Jump to ContentJump to Main Navigation
The Bible in Shakespeare$
Users without a subscription are not able to see the full content.

Hannibal Hamlin

Print publication date: 2013

Print ISBN-13: 9780199677610

Published to Oxford Scholarship Online: September 2013

DOI: 10.1093/acprof:oso/9780199677610.001.0001

Show Summary Details
Page of

PRINTED FROM OXFORD SCHOLARSHIP ONLINE (www.oxfordscholarship.com). (c) Copyright Oxford University Press, 2020. All Rights Reserved. An individual user may print out a PDF of a single chapter of a monograph in OSO for personal use. date: 09 April 2020

Allusion: Theory, History, and Shakespeare's Practice

Allusion: Theory, History, and Shakespeare's Practice

(p.77) 3 Allusion: Theory, History, and Shakespeare's Practice
The Bible in Shakespeare

Hannibal Hamlin

Oxford University Press

This chapter traces the history of allusion, one of the essential tropes in literature from the ancient Greeks and Hebrews to the present. Despite the prominence of allusion in literary history, it is curiously absent from the rhetorical treatises of the Greeks, the Romans, and Renaissance Europeans. Both in Latin and in English, the term “allusion” arises in the context of biblical reading. The chapter explores Shakespeare's particular practice of biblical allusion, based partly on the precedents of Marlowe and Kyd, partly on contemporary biblical exegetical practices, such as typological reading. Shakespeare alludes to the Bible in all of his plays, and he alludes to almost every biblical book. Some allusions are brief and localized, others more extended and connected to the play's larger themes and concerns, while still others interconnect in complex allusive patterns.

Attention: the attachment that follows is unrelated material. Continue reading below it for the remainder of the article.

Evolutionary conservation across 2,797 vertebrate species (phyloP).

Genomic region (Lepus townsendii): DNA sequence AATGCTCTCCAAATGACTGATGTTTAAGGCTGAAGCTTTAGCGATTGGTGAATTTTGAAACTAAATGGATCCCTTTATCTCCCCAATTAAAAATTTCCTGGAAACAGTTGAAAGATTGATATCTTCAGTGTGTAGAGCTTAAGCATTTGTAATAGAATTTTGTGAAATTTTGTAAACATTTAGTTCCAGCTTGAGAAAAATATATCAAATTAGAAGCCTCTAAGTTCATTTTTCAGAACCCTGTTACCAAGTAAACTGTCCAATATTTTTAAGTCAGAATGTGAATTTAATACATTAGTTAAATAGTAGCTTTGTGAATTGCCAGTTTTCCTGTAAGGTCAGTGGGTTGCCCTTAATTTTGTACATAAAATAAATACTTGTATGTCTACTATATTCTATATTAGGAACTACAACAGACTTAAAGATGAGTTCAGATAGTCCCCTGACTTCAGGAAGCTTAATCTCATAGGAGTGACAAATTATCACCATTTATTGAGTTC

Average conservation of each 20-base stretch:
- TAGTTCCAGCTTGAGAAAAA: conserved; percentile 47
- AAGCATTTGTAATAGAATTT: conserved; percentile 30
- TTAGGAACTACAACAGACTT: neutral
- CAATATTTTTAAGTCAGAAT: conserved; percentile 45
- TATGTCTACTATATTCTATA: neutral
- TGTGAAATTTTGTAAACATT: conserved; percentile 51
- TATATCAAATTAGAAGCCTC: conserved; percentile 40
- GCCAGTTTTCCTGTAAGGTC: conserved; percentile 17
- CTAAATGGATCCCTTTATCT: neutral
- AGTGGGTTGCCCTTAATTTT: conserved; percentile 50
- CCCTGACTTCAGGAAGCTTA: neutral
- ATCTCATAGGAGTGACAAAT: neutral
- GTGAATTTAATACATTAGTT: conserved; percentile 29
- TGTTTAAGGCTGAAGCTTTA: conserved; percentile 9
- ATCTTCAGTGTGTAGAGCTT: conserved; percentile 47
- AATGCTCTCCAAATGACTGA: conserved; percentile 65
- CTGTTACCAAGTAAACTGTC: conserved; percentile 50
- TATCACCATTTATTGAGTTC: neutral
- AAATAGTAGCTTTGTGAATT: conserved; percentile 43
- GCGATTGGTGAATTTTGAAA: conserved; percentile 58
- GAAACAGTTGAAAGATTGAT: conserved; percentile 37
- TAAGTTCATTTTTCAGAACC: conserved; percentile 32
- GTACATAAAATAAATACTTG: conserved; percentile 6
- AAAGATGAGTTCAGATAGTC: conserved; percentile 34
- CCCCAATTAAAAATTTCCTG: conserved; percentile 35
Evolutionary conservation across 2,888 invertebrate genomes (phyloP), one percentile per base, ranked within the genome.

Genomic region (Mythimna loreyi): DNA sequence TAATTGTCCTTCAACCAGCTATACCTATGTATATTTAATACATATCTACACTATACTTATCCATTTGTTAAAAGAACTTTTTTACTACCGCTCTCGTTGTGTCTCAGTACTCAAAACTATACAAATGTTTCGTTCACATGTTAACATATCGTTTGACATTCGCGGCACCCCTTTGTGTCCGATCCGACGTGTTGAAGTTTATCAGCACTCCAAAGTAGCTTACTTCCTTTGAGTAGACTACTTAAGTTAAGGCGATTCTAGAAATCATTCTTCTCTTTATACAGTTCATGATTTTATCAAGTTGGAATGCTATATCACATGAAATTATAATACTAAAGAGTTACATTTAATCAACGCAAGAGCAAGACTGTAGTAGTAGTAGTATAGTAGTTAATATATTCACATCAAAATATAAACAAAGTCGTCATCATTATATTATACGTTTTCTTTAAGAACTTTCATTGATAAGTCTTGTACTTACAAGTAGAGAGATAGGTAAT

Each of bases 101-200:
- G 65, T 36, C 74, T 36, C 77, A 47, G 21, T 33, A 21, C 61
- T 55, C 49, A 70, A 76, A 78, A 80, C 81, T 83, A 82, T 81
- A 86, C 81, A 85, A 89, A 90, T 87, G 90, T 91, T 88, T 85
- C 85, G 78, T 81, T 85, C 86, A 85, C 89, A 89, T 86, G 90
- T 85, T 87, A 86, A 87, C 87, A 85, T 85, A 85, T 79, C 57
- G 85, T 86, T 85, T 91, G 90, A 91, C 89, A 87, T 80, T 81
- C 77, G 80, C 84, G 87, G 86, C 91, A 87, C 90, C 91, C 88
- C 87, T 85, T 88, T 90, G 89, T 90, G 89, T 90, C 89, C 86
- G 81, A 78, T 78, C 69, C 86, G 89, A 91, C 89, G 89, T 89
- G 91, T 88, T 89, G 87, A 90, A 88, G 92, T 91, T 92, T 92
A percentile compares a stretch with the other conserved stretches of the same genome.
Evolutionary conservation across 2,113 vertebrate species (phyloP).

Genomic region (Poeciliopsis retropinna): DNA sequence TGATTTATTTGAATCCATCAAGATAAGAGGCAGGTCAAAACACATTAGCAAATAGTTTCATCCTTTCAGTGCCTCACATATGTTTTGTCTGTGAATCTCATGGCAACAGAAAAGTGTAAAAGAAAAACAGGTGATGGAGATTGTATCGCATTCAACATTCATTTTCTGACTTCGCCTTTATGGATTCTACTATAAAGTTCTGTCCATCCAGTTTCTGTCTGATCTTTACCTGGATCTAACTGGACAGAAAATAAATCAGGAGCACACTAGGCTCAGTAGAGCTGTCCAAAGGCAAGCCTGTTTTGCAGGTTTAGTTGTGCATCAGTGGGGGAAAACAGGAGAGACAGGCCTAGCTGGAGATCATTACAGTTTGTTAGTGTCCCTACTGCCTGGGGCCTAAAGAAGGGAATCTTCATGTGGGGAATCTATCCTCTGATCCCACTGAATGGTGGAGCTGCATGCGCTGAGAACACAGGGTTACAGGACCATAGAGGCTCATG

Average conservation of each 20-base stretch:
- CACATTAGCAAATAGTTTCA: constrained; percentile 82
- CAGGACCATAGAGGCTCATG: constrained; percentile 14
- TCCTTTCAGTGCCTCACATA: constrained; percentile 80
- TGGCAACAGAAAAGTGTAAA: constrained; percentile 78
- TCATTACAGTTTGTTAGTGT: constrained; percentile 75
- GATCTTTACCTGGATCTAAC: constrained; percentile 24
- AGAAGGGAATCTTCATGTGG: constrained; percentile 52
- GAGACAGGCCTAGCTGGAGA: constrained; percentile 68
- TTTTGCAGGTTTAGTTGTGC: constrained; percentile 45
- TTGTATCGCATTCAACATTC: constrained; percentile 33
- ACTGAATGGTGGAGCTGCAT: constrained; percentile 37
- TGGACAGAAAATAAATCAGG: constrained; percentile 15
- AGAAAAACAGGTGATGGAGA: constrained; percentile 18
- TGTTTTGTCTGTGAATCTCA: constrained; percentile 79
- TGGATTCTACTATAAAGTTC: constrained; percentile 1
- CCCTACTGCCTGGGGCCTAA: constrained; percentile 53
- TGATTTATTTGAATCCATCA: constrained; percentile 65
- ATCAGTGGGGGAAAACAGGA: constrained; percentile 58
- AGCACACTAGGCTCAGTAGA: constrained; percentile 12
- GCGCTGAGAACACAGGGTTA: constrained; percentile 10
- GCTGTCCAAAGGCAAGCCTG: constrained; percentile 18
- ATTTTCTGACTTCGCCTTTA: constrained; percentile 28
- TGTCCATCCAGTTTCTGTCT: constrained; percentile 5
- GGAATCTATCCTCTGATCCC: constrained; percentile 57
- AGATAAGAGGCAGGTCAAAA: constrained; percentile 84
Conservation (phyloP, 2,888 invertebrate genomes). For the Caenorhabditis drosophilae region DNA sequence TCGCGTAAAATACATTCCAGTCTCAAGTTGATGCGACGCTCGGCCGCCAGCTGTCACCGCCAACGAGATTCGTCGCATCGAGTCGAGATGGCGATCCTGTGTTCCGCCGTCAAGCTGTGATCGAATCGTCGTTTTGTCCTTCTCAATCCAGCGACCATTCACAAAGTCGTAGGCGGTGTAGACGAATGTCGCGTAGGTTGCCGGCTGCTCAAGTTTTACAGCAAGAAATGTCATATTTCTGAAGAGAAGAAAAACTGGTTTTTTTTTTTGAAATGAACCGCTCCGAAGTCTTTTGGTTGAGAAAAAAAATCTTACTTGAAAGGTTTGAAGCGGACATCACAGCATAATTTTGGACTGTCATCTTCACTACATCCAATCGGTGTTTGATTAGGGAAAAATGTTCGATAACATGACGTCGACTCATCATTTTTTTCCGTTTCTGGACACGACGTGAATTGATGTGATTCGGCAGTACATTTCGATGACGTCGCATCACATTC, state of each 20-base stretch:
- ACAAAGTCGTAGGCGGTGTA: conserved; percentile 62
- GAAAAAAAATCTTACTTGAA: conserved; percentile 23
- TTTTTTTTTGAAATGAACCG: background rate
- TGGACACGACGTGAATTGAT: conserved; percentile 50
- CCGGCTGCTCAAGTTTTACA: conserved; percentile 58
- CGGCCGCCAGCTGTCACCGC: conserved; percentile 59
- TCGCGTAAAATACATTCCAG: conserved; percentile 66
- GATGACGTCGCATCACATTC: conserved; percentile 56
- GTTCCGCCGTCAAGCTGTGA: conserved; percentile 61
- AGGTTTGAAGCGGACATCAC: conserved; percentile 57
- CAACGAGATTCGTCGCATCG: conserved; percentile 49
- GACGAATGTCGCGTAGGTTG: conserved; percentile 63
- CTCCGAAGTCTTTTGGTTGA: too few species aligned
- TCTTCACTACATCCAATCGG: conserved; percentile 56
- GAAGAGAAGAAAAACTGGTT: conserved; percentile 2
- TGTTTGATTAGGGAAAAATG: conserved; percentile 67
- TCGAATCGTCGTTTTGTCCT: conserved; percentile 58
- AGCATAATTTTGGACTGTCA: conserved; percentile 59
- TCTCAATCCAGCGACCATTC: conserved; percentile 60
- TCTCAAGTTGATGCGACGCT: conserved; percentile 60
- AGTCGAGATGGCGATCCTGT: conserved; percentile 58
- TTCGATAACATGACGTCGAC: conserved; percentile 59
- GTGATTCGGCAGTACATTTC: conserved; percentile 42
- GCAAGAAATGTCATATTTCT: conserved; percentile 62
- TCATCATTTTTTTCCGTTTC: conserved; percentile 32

Keywords:   allusion, intertextuality, source study, literary theory, shakespeare, typology

Oxford Scholarship Online requires a subscription or purchase to access the full text of books within the service. Public users can however freely search the site and view the abstracts and keywords for each book and chapter.

Please, subscribe or login to access full text content.

If you think you should have access to this title, please contact your librarian.

To troubleshoot, please check our FAQs , and if you can't find the answer there, please contact us .